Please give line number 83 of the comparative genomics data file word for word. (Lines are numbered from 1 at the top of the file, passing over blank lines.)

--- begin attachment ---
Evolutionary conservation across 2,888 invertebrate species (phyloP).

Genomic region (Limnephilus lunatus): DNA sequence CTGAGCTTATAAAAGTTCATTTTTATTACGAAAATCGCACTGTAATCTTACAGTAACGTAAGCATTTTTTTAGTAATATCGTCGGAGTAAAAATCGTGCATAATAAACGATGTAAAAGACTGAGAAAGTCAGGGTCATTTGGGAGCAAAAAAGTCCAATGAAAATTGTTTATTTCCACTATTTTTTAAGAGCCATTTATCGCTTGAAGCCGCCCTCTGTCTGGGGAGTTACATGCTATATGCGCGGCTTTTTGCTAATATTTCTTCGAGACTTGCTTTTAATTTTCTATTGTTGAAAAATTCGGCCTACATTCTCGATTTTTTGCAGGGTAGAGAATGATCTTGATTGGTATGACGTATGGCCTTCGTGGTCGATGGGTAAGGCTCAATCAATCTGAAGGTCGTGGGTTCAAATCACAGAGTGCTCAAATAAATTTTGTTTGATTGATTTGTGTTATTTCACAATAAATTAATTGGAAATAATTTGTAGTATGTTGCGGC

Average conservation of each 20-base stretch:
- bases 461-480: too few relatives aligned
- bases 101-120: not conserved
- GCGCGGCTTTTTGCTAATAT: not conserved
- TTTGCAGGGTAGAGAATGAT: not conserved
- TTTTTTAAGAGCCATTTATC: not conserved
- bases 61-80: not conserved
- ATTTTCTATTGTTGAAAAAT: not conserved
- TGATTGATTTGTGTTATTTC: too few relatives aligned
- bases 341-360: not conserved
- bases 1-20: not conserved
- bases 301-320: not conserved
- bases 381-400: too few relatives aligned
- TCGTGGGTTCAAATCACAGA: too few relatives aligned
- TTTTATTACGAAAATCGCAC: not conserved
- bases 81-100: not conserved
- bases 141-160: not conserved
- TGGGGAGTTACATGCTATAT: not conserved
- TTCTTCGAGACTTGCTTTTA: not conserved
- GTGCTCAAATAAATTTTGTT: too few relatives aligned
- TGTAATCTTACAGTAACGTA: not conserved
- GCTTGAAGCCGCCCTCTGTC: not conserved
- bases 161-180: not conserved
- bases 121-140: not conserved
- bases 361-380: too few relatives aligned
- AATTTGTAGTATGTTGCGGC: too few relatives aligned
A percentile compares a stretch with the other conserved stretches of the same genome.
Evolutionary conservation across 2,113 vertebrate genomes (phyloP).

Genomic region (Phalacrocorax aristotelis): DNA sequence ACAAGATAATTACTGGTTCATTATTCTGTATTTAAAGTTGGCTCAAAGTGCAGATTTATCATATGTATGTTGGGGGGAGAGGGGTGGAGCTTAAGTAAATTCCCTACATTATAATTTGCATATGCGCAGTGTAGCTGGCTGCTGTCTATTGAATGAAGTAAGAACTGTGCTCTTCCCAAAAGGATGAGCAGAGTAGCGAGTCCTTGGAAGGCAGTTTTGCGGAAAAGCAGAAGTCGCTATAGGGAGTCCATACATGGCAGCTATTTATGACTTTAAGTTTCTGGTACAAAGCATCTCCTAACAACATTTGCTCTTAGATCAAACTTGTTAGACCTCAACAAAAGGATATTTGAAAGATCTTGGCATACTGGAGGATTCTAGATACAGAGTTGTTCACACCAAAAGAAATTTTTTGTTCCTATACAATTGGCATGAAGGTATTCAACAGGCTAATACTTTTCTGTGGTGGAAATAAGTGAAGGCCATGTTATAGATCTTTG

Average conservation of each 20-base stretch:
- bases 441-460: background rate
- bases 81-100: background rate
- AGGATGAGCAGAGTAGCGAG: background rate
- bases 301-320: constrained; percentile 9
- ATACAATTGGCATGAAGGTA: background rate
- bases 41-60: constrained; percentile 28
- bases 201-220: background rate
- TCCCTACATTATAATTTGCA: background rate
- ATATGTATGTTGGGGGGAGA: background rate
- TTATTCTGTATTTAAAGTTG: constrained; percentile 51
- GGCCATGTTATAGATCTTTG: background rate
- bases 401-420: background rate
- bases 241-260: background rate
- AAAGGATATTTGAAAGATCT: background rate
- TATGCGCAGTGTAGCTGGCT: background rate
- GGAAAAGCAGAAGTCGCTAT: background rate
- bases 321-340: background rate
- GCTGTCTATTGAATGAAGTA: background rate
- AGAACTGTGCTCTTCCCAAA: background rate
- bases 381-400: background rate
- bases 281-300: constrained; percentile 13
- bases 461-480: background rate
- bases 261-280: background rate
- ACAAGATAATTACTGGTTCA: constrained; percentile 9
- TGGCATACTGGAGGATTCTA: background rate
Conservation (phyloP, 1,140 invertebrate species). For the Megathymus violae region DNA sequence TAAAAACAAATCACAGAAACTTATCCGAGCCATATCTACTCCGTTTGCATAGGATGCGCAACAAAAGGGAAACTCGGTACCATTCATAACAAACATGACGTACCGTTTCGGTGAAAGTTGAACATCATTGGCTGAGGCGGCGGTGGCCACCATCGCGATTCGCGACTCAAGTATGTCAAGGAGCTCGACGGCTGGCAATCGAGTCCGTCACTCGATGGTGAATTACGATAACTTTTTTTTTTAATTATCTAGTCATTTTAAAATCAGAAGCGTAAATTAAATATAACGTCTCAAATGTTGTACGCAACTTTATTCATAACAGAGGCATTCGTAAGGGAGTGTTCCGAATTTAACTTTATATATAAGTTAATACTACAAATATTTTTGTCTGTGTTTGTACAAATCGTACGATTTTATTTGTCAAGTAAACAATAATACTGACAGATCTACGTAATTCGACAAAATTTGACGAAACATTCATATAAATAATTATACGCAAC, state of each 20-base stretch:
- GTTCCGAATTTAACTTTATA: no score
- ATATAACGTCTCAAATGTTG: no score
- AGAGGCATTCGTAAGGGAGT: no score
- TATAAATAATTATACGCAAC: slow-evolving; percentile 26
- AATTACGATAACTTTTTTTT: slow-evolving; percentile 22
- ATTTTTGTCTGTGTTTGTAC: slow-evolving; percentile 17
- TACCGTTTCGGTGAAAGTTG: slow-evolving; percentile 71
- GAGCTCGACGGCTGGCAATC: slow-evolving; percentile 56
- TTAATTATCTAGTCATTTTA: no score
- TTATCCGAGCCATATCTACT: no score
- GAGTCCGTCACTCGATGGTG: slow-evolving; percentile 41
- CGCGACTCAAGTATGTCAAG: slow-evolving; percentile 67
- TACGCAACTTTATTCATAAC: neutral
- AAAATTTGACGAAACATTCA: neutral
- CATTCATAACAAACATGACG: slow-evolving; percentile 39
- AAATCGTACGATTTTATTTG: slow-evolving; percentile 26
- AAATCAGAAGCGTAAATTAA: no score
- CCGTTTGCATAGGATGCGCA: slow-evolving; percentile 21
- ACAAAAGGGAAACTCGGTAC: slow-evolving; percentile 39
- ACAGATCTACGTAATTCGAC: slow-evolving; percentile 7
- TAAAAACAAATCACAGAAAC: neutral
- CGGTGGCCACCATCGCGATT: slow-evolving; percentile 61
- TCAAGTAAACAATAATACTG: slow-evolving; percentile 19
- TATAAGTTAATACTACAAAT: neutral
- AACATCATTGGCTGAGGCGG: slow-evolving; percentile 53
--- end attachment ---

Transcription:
- AACATCATTGGCTGAGGCGG: slow-evolving; percentile 53